# random.h

random.h is a header only random number generation library for games, image processing and procedural content generation.

A few years back I wrote some handy floating point random number generation routines for a raytracer.  Time and again, I have needed these routines for other programs I have been working on.  It seems like a good idea to wrap them up in a small header and release them in the public domain for others to use too.

Each RNG function takes an 64bit integer as a seed value and permutes it in place.  The resulting bits are used for the generation of the result.  I like this design as it keeps the RNG functions stateless and thread safe.  You just have to keep track of the uint64_t you have been using as your RNG stream.

Included are various 1, 2 and 3 dimentional random number generators with a range of different distributions.

Triangular random noise is very usefull when dithering audio and images during the process of bitdepth conversion.  Typicaly, triangular noise is added to the signal immediately before type casting (at the same magnitude as the LSB of the destination bit depth).

The 2d and 3d vector RNG functions generate statisticaly unbiased vectors inside and on the unit circle or sphere (Generating vectors by randomizing the components and normalizing would bias the vector to the corners of unit cube).  I have used these functions successfully in the past for generating ambient occlusion maps.

I wrote a little program to generate some images to display the output distribution of each function.  A 3d point is generated by filling its component from the RNG function under test, and the resulting point is projected in space, as well as projected on each component axis (the red, blue and green planes).  Hopefully the images help a little to convey the distribution of each function.

Again, you can find the library here:
random.h

randfu() - unsigned random
range [0,1]

randfs() - signed random
range [-1,+1]

trandfs() - triangular random
range[-1,+1], tends to 0

grandfs() - gaussian random
range ~[-1,+1], tends to 0

vrand3d() - 3d vector random
magnitude range: [0, 1]

nvrand3d() - normalized 3d vector random
magnitude = 1

vrand2d() - 2d vector random
magnitude range: [0,1]

nvrand2d() - normalized 2d vector random
magnitude = 1

# Fuzzy Compression

I recenty programmed a very strange and almost worthless image compressor for fun.

The image on the left is 230400 bytes and when reduced to greyscale takes up 76800 bytes.  The image on the right was reconstructed from 3072 bytes… thats 4% of the original size.  The compression time was somewhere in the region of an hour running on a single core.  It is very very lossy.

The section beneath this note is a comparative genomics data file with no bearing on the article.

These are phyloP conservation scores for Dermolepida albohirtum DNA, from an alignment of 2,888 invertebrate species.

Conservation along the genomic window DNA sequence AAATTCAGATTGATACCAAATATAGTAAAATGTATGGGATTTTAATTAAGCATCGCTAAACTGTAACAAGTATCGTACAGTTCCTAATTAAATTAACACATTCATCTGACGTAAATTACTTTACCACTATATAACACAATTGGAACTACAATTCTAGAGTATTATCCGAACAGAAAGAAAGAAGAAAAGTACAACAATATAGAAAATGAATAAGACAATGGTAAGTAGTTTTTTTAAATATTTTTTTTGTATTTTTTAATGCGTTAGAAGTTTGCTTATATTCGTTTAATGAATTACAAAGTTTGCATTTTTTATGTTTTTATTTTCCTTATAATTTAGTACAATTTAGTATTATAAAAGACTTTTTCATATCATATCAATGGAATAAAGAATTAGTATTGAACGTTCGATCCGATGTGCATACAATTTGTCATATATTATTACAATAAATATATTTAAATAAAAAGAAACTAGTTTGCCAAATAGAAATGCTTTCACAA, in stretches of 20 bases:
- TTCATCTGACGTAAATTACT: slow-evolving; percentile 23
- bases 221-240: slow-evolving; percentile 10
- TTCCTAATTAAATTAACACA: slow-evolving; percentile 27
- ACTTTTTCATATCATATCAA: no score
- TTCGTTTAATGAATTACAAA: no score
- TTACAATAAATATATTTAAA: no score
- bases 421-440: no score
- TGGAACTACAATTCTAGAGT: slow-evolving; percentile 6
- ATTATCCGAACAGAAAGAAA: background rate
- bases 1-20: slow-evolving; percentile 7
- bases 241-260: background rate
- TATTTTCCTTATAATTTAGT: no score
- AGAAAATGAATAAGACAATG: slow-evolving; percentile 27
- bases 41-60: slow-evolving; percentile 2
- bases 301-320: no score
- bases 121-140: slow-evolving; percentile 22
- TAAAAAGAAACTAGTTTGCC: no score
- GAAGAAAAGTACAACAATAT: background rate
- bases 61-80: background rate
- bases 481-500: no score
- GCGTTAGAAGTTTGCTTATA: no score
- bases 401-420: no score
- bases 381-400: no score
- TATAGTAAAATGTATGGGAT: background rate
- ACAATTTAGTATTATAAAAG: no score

The process is fairly cool however.  The compressed image is reconstructed by performing 512 random walks over the screen, each leaving a pixel trail behind.  If the start locations and random number seeds for each random walk is computed correctly then the final result can be trained to produce any desired image.  The training I used for this demo was a very basic genetic algorythm / progressive refinement technique.  I imagine if left to its own devices to learn for a few days, the output image could look much cleaner, but I dont have that kind of patience.

The concept has been done before and much better:

It seems the creator of this demo managed to fit that into 256 bytes including the unpacker.  Here are some of the things he says about his demo:

There are 64 pseudo random brush strokes of cycling color. Each stroke is shorter than previous to increase details. Intro code generates set of random numbers starting from initial 32bit seed with Galois LFSRs as a PRNG. This set is used to control direction of brush movement and and starting position. Each stroke has initial 16bit value that influences the seed. Therefore data is 4 bytes (initial seed) + 64*2 bytes of stroke PRNG seeds. Picture of Mona Lisa (3072 bytes) was compressed to those random brush strokes by external optimization program (a few days of work for modern CPU/GPU combo). The process can be seen as lossy compression (23x) of picture into random brush movements.

The seeds were found with iterative brute-force approach. Each brush stroke is a layer which covers the previous one, therefore is mostly independent in calculations. For each layer there is a 16bit seed to be found that generates the best picture possible. Therefore there are 64 layers * 65536 possible values per layer and the program iterates through all of them (4 million of combinations – acceptable). This should be done for each initial 32bit seed (means *4 billion combinations) but can be performed in parallel. I’ve checked only a few thousands of randomly chosen initial seeds to find a nice looking picture. Details mask had to be used to multiply difference error on critical parts of the picture (eyes, nose, mouth). Otherwise too many details were put in the background.